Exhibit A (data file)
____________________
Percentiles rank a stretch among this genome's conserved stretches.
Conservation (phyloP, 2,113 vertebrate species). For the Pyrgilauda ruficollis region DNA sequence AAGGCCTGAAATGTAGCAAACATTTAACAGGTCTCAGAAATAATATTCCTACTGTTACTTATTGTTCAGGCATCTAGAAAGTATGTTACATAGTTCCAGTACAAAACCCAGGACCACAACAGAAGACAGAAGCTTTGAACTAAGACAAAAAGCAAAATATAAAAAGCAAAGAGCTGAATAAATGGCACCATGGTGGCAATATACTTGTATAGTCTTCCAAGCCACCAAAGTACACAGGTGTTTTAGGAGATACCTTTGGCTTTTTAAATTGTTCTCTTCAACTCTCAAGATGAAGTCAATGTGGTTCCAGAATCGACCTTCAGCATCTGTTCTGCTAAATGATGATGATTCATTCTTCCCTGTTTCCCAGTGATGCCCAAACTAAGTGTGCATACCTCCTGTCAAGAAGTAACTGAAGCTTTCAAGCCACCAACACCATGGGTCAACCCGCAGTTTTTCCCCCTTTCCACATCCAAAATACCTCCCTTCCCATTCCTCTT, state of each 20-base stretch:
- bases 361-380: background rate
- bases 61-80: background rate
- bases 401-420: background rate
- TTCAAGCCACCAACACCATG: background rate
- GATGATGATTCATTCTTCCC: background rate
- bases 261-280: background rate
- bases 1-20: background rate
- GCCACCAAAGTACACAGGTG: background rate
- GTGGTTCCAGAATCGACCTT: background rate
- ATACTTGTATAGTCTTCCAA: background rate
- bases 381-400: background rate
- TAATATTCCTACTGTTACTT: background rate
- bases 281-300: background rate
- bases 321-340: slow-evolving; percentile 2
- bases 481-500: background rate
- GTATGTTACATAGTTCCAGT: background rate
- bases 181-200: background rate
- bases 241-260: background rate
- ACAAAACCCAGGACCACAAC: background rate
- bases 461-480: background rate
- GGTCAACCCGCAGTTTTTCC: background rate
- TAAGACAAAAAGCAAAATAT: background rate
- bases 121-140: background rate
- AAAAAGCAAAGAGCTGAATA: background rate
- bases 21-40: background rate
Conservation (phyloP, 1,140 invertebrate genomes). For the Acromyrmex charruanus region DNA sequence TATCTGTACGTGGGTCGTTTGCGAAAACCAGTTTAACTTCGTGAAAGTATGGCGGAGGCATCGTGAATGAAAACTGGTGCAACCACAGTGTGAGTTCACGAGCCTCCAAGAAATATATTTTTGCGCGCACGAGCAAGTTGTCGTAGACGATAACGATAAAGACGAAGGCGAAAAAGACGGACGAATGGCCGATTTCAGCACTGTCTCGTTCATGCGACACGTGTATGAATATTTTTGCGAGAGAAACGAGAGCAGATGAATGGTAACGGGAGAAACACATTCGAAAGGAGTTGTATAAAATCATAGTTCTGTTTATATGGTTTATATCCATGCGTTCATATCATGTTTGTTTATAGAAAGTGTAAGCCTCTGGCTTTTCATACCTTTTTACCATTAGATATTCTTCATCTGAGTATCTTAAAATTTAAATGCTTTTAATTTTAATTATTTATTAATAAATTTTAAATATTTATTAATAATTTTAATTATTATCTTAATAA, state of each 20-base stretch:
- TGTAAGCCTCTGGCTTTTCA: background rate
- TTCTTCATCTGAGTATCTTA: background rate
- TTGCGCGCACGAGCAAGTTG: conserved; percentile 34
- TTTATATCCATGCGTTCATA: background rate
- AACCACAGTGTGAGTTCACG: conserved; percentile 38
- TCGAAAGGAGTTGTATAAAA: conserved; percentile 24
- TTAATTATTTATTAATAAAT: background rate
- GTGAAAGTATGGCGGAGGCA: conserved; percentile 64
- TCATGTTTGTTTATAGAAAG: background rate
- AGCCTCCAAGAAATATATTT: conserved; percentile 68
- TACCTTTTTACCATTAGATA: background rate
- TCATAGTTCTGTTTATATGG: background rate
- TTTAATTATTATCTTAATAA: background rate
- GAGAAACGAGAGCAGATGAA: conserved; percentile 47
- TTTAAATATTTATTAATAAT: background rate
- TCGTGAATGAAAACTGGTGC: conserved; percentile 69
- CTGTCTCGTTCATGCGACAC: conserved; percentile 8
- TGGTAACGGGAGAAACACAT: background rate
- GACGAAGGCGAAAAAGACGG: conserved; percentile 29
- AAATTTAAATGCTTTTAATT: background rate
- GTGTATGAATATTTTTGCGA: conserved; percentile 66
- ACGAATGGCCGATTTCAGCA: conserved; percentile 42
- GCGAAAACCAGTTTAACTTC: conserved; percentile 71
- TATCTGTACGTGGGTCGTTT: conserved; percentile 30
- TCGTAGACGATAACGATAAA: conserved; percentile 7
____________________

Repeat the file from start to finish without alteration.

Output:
Percentiles rank a stretch among this genome's conserved stretches.
Conservation (phyloP, 2,113 vertebrate species). For the Pyrgilauda ruficollis region DNA sequence AAGGCCTGAAATGTAGCAAACATTTAACAGGTCTCAGAAATAATATTCCTACTGTTACTTATTGTTCAGGCATCTAGAAAGTATGTTACATAGTTCCAGTACAAAACCCAGGACCACAACAGAAGACAGAAGCTTTGAACTAAGACAAAAAGCAAAATATAAAAAGCAAAGAGCTGAATAAATGGCACCATGGTGGCAATATACTTGTATAGTCTTCCAAGCCACCAAAGTACACAGGTGTTTTAGGAGATACCTTTGGCTTTTTAAATTGTTCTCTTCAACTCTCAAGATGAAGTCAATGTGGTTCCAGAATCGACCTTCAGCATCTGTTCTGCTAAATGATGATGATTCATTCTTCCCTGTTTCCCAGTGATGCCCAAACTAAGTGTGCATACCTCCTGTCAAGAAGTAACTGAAGCTTTCAAGCCACCAACACCATGGGTCAACCCGCAGTTTTTCCCCCTTTCCACATCCAAAATACCTCCCTTCCCATTCCTCTT, state of each 20-base stretch:
- bases 361-380: background rate
- bases 61-80: background rate
- bases 401-420: background rate
- TTCAAGCCACCAACACCATG: background rate
- GATGATGATTCATTCTTCCC: background rate
- bases 261-280: background rate
- bases 1-20: background rate
- GCCACCAAAGTACACAGGTG: background rate
- GTGGTTCCAGAATCGACCTT: background rate
- ATACTTGTATAGTCTTCCAA: background rate
- bases 381-400: background rate
- TAATATTCCTACTGTTACTT: background rate
- bases 281-300: background rate
- bases 321-340: slow-evolving; percentile 2
- bases 481-500: background rate
- GTATGTTACATAGTTCCAGT: background rate
- bases 181-200: background rate
- bases 241-260: background rate
- ACAAAACCCAGGACCACAAC: background rate
- bases 461-480: background rate
- GGTCAACCCGCAGTTTTTCC: background rate
- TAAGACAAAAAGCAAAATAT: background rate
- bases 121-140: background rate
- AAAAAGCAAAGAGCTGAATA: background rate
- bases 21-40: background rate
Conservation (phyloP, 1,140 invertebrate genomes). For the Acromyrmex charruanus region DNA sequence TATCTGTACGTGGGTCGTTTGCGAAAACCAGTTTAACTTCGTGAAAGTATGGCGGAGGCATCGTGAATGAAAACTGGTGCAACCACAGTGTGAGTTCACGAGCCTCCAAGAAATATATTTTTGCGCGCACGAGCAAGTTGTCGTAGACGATAACGATAAAGACGAAGGCGAAAAAGACGGACGAATGGCCGATTTCAGCACTGTCTCGTTCATGCGACACGTGTATGAATATTTTTGCGAGAGAAACGAGAGCAGATGAATGGTAACGGGAGAAACACATTCGAAAGGAGTTGTATAAAATCATAGTTCTGTTTATATGGTTTATATCCATGCGTTCATATCATGTTTGTTTATAGAAAGTGTAAGCCTCTGGCTTTTCATACCTTTTTACCATTAGATATTCTTCATCTGAGTATCTTAAAATTTAAATGCTTTTAATTTTAATTATTTATTAATAAATTTTAAATATTTATTAATAATTTTAATTATTATCTTAATAA, state of each 20-base stretch:
- TGTAAGCCTCTGGCTTTTCA: background rate
- TTCTTCATCTGAGTATCTTA: background rate
- TTGCGCGCACGAGCAAGTTG: conserved; percentile 34
- TTTATATCCATGCGTTCATA: background rate
- AACCACAGTGTGAGTTCACG: conserved; percentile 38
- TCGAAAGGAGTTGTATAAAA: conserved; percentile 24
- TTAATTATTTATTAATAAAT: background rate
- GTGAAAGTATGGCGGAGGCA: conserved; percentile 64
- TCATGTTTGTTTATAGAAAG: background rate
- AGCCTCCAAGAAATATATTT: conserved; percentile 68
- TACCTTTTTACCATTAGATA: background rate
- TCATAGTTCTGTTTATATGG: background rate
- TTTAATTATTATCTTAATAA: background rate
- GAGAAACGAGAGCAGATGAA: conserved; percentile 47
- TTTAAATATTTATTAATAAT: background rate
- TCGTGAATGAAAACTGGTGC: conserved; percentile 69
- CTGTCTCGTTCATGCGACAC: conserved; percentile 8
- TGGTAACGGGAGAAACACAT: background rate
- GACGAAGGCGAAAAAGACGG: conserved; percentile 29
- AAATTTAAATGCTTTTAATT: background rate
- GTGTATGAATATTTTTGCGA: conserved; percentile 66
- ACGAATGGCCGATTTCAGCA: conserved; percentile 42
- GCGAAAACCAGTTTAACTTC: conserved; percentile 71
- TATCTGTACGTGGGTCGTTT: conserved; percentile 30
- TCGTAGACGATAACGATAAA: conserved; percentile 7